Emergency Hospital 19 is a project developed by
The emergency of the last few months has highlighted the need to be always ready to combat viruses, both known and unknown. Emergency Hospital 19 is Humanitas’s response to the need to be ready to manage the critical aspects of an emergency and normal healthcare at the same time: versatile, universally adaptable architecture – achievable in just 3 months – that starting from a modular structure can grow without constraints, be adapted to and integrated with the pre-existing context and have its spaces customized.
Not just a concept, but a pilot project and a new model for managing healthcare emergencies with the aim of providing quality, safety and efficiency spaces. Emergency Hospital 19 is an ambitious project and a sign of Italy’s new start.
In Milan, the construction of Emergency Hospital 19 next to the current Emergency Room has been realized in just eleven weeks. This is the first of three facilities dedicated to emergency care currently being built in the North of Italy: Bergamo and Castellanza.
A solution capable of responding in a modular and flexible way, quantity- and quality-wise, to a variable number of patients and different types of intended use (intensive care/patient care) depending on the healthcare emergency scenario.
Filippo Taidelli has pursued the development of a pivotal theme of the path undertaken in recent years by Humanitas in the humanization of spaces: the project for Emergency Hospital 19 is based on the need to put man, a patient in today’s hospital, at the centre.
The humanization of the health care environment becomes the means whereby the patient is helped to regain possession of the healing process. The architecture enhances emotional, intellectual and sensorial factors, inserting elements such as family affections, nature and metropolitan stimuli.
Emergency Hospital 19 responds to an extended sustainability principle: technical, social, energetic and environmental. The basic module has been developed to be energetically autonomous, as well as adaptable to latitude and context. The building enclosure has been designed to reduce incoming thermal energy by up to 50%, thus reducing the energy required by the interior air conditioning.
The more or less breathable double skin allows the building to adapt to different climatic conditions by making the most of the resources available on site (sun, wind, vegetation, etc. …) to contain energy losses in winter and control overheating in summer.
Green areas are an essential part of the project: they contribute to mitigating the climate of the enclosure, become an integral part of flow management – in a context where social distancing is a preventive measure – and a therapeutic instrument for patients and healthcare workers.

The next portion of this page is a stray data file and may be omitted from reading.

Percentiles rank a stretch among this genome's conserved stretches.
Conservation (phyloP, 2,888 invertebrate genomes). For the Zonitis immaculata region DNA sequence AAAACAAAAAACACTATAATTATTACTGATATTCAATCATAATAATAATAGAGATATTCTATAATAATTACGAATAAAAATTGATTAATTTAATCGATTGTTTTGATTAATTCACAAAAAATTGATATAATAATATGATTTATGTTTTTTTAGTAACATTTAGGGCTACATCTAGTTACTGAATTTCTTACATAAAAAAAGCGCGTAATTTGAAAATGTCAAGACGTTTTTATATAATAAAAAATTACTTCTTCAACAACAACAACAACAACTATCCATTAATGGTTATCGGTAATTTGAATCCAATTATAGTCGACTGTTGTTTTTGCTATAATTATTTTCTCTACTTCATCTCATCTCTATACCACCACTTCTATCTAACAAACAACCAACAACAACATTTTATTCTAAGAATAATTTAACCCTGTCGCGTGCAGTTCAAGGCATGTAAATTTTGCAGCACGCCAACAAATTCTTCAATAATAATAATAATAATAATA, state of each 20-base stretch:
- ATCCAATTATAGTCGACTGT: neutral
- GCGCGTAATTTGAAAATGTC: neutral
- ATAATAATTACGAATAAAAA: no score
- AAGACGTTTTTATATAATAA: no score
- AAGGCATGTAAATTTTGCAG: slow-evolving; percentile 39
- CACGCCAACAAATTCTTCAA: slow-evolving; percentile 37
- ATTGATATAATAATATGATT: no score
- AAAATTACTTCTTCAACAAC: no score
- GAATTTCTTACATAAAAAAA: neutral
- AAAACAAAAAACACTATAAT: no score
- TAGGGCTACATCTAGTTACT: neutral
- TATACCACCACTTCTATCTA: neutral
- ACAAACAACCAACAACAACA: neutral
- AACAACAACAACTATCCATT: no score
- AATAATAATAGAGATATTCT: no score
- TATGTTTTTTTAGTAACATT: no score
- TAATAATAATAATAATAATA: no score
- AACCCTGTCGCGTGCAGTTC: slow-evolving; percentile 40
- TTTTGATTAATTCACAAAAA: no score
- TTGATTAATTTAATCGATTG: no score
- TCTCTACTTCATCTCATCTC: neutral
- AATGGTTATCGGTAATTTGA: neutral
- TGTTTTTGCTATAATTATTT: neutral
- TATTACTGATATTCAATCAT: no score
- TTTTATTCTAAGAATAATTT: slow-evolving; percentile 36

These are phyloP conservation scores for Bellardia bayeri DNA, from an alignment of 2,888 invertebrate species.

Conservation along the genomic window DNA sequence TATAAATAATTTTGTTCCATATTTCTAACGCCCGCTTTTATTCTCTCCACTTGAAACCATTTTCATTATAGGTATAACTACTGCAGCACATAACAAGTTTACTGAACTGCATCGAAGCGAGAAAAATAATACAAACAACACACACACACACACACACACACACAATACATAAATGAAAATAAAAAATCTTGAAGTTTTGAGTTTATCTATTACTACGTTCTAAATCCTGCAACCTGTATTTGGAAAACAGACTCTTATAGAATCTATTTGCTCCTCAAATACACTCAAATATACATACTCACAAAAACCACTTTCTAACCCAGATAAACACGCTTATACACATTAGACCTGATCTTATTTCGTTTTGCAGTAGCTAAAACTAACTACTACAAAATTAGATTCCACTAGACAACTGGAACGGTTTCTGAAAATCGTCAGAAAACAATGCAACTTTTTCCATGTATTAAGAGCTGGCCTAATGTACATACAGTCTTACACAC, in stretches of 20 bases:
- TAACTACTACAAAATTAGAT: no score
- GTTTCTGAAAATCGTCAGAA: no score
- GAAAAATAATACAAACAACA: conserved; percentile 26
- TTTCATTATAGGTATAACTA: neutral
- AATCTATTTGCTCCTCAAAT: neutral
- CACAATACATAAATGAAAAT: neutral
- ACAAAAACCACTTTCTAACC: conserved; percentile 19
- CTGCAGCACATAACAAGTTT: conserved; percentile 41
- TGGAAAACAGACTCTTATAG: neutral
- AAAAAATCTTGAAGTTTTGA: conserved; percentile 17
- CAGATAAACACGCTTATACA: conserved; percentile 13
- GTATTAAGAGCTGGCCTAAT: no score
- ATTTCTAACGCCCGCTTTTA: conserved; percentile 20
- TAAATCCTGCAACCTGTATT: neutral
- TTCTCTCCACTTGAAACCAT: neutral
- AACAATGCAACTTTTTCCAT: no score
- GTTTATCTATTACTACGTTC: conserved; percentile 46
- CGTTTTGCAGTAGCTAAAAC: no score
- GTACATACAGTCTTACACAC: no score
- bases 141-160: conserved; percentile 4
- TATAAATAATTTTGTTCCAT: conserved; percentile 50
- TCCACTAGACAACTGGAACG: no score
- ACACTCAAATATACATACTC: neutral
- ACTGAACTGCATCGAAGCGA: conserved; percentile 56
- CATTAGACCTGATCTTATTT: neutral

A visual backdrop for patients, the greenery contributes to the healing process and changes in vegetation mark the passage of time. The patio area is the centre around which the operating and inpatient facilities are developed: an area, conceived as a small cloister of a Renaissance monastery, with single seats at safe distances offering patients semi-secluded green areas. An oasis of relaxation in a protected environment, surrounded by nature and its aromas, for a short break in the open air, where even the medical staff can temporarily get away from the atmosphere of the hospital ward and relieve their stress.
The external facade of Emergency Hospital 19 has a second modular skin, conceived as a “dress” adaptable to the climatic and image conditions required by the particular geographical context. The façade also acts as a climate mitigator of the enclosure, to contain solar radiation, increase user comfort and reduce the energy required for the operation of air conditioning systems.
The second skin that covers the basic module is adaptable to different formal requirements and consists of two main elements: skin and edges. The skin is a sequence of vertical slats in coloured aluminium which, with the changing point of view, modify the perception of the elevation, creating kinetic effects like those of Rafael Soto’s dynamic installations. Slat colours can be combined in a variety of percentages on the different facades: colours in the same shades but with variable intensity make the visual impact on the volumes dynamic and changeable.
Emergency Hospital 19 is a versatile, universally adaptable architecture of high technical-formal and scientific content, designed to respond quickly to both temporary emergency situations and permanent extensions. The project takes in all key features for the hospital of the future, in a limited space that can be developed quickly.